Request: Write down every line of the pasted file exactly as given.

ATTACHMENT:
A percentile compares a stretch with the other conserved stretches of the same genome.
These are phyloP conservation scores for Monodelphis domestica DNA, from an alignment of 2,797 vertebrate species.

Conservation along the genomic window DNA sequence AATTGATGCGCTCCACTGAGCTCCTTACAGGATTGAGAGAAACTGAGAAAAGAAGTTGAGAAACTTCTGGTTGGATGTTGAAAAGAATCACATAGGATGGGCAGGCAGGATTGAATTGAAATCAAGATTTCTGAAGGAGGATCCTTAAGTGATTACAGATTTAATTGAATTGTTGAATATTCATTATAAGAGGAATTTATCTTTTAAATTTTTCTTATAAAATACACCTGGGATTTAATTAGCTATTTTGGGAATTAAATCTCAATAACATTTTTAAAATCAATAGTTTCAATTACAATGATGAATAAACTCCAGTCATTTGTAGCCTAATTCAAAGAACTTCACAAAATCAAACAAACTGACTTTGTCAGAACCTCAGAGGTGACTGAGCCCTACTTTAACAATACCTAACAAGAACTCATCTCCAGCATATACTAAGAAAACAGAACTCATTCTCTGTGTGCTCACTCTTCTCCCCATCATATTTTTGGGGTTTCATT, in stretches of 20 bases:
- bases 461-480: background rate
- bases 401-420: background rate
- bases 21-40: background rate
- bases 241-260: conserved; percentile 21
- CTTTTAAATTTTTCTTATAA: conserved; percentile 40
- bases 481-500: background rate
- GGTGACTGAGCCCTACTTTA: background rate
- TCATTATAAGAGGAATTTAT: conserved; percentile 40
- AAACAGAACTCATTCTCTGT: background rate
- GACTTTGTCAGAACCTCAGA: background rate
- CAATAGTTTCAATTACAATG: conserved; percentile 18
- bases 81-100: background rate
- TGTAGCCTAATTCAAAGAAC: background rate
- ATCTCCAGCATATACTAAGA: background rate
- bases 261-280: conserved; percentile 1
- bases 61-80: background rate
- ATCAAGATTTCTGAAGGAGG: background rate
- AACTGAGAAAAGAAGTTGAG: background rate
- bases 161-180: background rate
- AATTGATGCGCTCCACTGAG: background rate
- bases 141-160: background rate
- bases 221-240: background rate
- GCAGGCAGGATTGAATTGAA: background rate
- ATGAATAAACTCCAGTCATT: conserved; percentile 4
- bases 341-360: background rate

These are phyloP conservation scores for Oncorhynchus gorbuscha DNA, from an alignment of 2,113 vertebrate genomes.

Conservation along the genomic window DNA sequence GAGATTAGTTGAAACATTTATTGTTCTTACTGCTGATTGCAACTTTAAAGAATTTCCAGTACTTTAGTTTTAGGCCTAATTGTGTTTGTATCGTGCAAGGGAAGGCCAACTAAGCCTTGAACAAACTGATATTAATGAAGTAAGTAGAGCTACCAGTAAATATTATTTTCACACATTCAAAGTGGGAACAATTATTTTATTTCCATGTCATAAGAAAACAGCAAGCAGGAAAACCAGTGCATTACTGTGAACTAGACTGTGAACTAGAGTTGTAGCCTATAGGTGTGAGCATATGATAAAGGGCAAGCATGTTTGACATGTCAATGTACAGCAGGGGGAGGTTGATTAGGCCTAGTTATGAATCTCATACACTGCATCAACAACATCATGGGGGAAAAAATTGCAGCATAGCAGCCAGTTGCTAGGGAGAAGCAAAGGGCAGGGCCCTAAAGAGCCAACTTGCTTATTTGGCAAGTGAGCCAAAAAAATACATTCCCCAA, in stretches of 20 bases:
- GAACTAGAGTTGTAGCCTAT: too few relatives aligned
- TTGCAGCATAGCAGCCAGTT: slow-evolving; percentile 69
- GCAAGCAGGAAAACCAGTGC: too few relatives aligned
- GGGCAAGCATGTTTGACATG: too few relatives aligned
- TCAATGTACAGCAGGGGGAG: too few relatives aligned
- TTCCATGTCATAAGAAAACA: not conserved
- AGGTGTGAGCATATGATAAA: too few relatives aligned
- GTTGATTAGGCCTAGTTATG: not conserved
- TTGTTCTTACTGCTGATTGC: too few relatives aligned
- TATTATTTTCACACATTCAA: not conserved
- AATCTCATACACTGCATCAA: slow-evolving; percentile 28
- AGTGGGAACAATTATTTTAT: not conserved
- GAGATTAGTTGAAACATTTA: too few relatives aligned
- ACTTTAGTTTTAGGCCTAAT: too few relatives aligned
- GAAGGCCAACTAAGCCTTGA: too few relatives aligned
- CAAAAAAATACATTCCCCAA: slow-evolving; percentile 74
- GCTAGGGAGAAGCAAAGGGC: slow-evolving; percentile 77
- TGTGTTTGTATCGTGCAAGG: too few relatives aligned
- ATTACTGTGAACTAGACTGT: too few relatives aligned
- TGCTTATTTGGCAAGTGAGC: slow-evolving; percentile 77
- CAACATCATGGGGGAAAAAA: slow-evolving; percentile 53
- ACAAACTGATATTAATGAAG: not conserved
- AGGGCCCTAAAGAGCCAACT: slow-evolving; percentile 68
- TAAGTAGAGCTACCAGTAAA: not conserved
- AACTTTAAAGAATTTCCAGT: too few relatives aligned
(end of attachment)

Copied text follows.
A percentile compares a stretch with the other conserved stretches of the same genome.
These are phyloP conservation scores for Monodelphis domestica DNA, from an alignment of 2,797 vertebrate species.

Conservation along the genomic window DNA sequence AATTGATGCGCTCCACTGAGCTCCTTACAGGATTGAGAGAAACTGAGAAAAGAAGTTGAGAAACTTCTGGTTGGATGTTGAAAAGAATCACATAGGATGGGCAGGCAGGATTGAATTGAAATCAAGATTTCTGAAGGAGGATCCTTAAGTGATTACAGATTTAATTGAATTGTTGAATATTCATTATAAGAGGAATTTATCTTTTAAATTTTTCTTATAAAATACACCTGGGATTTAATTAGCTATTTTGGGAATTAAATCTCAATAACATTTTTAAAATCAATAGTTTCAATTACAATGATGAATAAACTCCAGTCATTTGTAGCCTAATTCAAAGAACTTCACAAAATCAAACAAACTGACTTTGTCAGAACCTCAGAGGTGACTGAGCCCTACTTTAACAATACCTAACAAGAACTCATCTCCAGCATATACTAAGAAAACAGAACTCATTCTCTGTGTGCTCACTCTTCTCCCCATCATATTTTTGGGGTTTCATT, in stretches of 20 bases:
- bases 461-480: background rate
- bases 401-420: background rate
- bases 21-40: background rate
- bases 241-260: conserved; percentile 21
- CTTTTAAATTTTTCTTATAA: conserved; percentile 40
- bases 481-500: background rate
- GGTGACTGAGCCCTACTTTA: background rate
- TCATTATAAGAGGAATTTAT: conserved; percentile 40
- AAACAGAACTCATTCTCTGT: background rate
- GACTTTGTCAGAACCTCAGA: background rate
- CAATAGTTTCAATTACAATG: conserved; percentile 18
- bases 81-100: background rate
- TGTAGCCTAATTCAAAGAAC: background rate
- ATCTCCAGCATATACTAAGA: background rate
- bases 261-280: conserved; percentile 1
- bases 61-80: background rate
- ATCAAGATTTCTGAAGGAGG: background rate
- AACTGAGAAAAGAAGTTGAG: background rate
- bases 161-180: background rate
- AATTGATGCGCTCCACTGAG: background rate
- bases 141-160: background rate
- bases 221-240: background rate
- GCAGGCAGGATTGAATTGAA: background rate
- ATGAATAAACTCCAGTCATT: conserved; percentile 4
- bases 341-360: background rate

These are phyloP conservation scores for Oncorhynchus gorbuscha DNA, from an alignment of 2,113 vertebrate genomes.

Conservation along the genomic window DNA sequence GAGATTAGTTGAAACATTTATTGTTCTTACTGCTGATTGCAACTTTAAAGAATTTCCAGTACTTTAGTTTTAGGCCTAATTGTGTTTGTATCGTGCAAGGGAAGGCCAACTAAGCCTTGAACAAACTGATATTAATGAAGTAAGTAGAGCTACCAGTAAATATTATTTTCACACATTCAAAGTGGGAACAATTATTTTATTTCCATGTCATAAGAAAACAGCAAGCAGGAAAACCAGTGCATTACTGTGAACTAGACTGTGAACTAGAGTTGTAGCCTATAGGTGTGAGCATATGATAAAGGGCAAGCATGTTTGACATGTCAATGTACAGCAGGGGGAGGTTGATTAGGCCTAGTTATGAATCTCATACACTGCATCAACAACATCATGGGGGAAAAAATTGCAGCATAGCAGCCAGTTGCTAGGGAGAAGCAAAGGGCAGGGCCCTAAAGAGCCAACTTGCTTATTTGGCAAGTGAGCCAAAAAAATACATTCCCCAA, in stretches of 20 bases:
- GAACTAGAGTTGTAGCCTAT: too few relatives aligned
- TTGCAGCATAGCAGCCAGTT: slow-evolving; percentile 69
- GCAAGCAGGAAAACCAGTGC: too few relatives aligned
- GGGCAAGCATGTTTGACATG: too few relatives aligned
- TCAATGTACAGCAGGGGGAG: too few relatives aligned
- TTCCATGTCATAAGAAAACA: not conserved
- AGGTGTGAGCATATGATAAA: too few relatives aligned
- GTTGATTAGGCCTAGTTATG: not conserved
- TTGTTCTTACTGCTGATTGC: too few relatives aligned
- TATTATTTTCACACATTCAA: not conserved
- AATCTCATACACTGCATCAA: slow-evolving; percentile 28
- AGTGGGAACAATTATTTTAT: not conserved
- GAGATTAGTTGAAACATTTA: too few relatives aligned
- ACTTTAGTTTTAGGCCTAAT: too few relatives aligned
- GAAGGCCAACTAAGCCTTGA: too few relatives aligned
- CAAAAAAATACATTCCCCAA: slow-evolving; percentile 74
- GCTAGGGAGAAGCAAAGGGC: slow-evolving; percentile 77
- TGTGTTTGTATCGTGCAAGG: too few relatives aligned
- ATTACTGTGAACTAGACTGT: too few relatives aligned
- TGCTTATTTGGCAAGTGAGC: slow-evolving; percentile 77
- CAACATCATGGGGGAAAAAA: slow-evolving; percentile 53
- ACAAACTGATATTAATGAAG: not conserved
- AGGGCCCTAAAGAGCCAACT: slow-evolving; percentile 68
- TAAGTAGAGCTACCAGTAAA: not conserved
- AACTTTAAAGAATTTCCAGT: too few relatives aligned